The Germans have thrown a big spanner in the EU's carbon trading scheme by asking that free permits be given to "key" industries. (Permits used to be free; governments are planning to auction future permits.) Other EU countries have rushed to ask for their share of free.
Meanwhile, Australia will push ahead on cap and trade, and ten North-eastern states have started to auction carbon permits. Although oversupply has meant low prices, the principle of paying to emit carbon (and system to allocate permits) has been established. Permits sold for $3.07/ton at their first auction [PDF].
Although the developed world is responsible for most emissions, the developing world is going to suffer from them. Bangladesh has announced its plan to cope, which is about 95% short of where they need to be. Read this Economist article on other efforts to adapt to change that's already happening. It may be a good idea to funnel money from all these carbon permit sales (or -- better yet -- a carbon tax [many prior posts]) to those countries too poor to adapt to the harm richer countries are inflicting on them. (Read this post on why China and the US have opposite positions on the distribution of these funds.)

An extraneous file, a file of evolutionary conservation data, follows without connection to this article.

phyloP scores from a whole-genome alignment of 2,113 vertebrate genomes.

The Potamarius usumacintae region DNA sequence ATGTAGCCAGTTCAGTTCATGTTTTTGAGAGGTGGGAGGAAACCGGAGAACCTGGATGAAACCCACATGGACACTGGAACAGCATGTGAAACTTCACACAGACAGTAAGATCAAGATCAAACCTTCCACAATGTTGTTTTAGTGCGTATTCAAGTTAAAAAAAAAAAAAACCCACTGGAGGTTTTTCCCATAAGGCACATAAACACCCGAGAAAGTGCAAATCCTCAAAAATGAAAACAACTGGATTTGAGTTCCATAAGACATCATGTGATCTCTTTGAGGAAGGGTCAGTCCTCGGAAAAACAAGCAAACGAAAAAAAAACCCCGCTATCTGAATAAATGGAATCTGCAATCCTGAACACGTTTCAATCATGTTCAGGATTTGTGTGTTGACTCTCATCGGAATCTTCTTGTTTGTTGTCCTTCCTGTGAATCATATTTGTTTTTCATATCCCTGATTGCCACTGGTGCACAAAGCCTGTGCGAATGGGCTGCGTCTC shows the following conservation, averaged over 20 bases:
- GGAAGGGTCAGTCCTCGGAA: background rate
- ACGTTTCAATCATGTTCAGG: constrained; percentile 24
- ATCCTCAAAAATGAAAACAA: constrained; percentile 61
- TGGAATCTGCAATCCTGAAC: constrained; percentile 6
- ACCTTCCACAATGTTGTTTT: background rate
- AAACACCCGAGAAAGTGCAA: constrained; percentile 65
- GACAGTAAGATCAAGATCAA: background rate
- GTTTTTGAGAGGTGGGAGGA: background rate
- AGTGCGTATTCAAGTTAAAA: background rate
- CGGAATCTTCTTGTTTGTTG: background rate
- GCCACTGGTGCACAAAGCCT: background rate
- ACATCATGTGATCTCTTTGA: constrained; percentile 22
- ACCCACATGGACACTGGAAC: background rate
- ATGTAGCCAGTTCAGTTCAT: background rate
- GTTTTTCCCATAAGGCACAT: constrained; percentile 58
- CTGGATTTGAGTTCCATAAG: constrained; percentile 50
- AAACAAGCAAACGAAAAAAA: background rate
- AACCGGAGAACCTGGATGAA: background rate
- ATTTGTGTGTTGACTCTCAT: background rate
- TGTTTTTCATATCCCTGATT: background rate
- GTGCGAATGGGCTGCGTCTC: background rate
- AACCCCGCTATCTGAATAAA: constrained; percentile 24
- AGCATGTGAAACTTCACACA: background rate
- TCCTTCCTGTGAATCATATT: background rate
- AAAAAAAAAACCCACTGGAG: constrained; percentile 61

Bottom Line: A variety of responses (and counter-responses) to carbon trading regimes reflects their growing importance. It also makes it clear that global cooperation on carbon emissions is going to be necessary and will be tough.
Addendum: Belgium has bought 2 million tons of emissions permits from Hungary. Price undisclosed.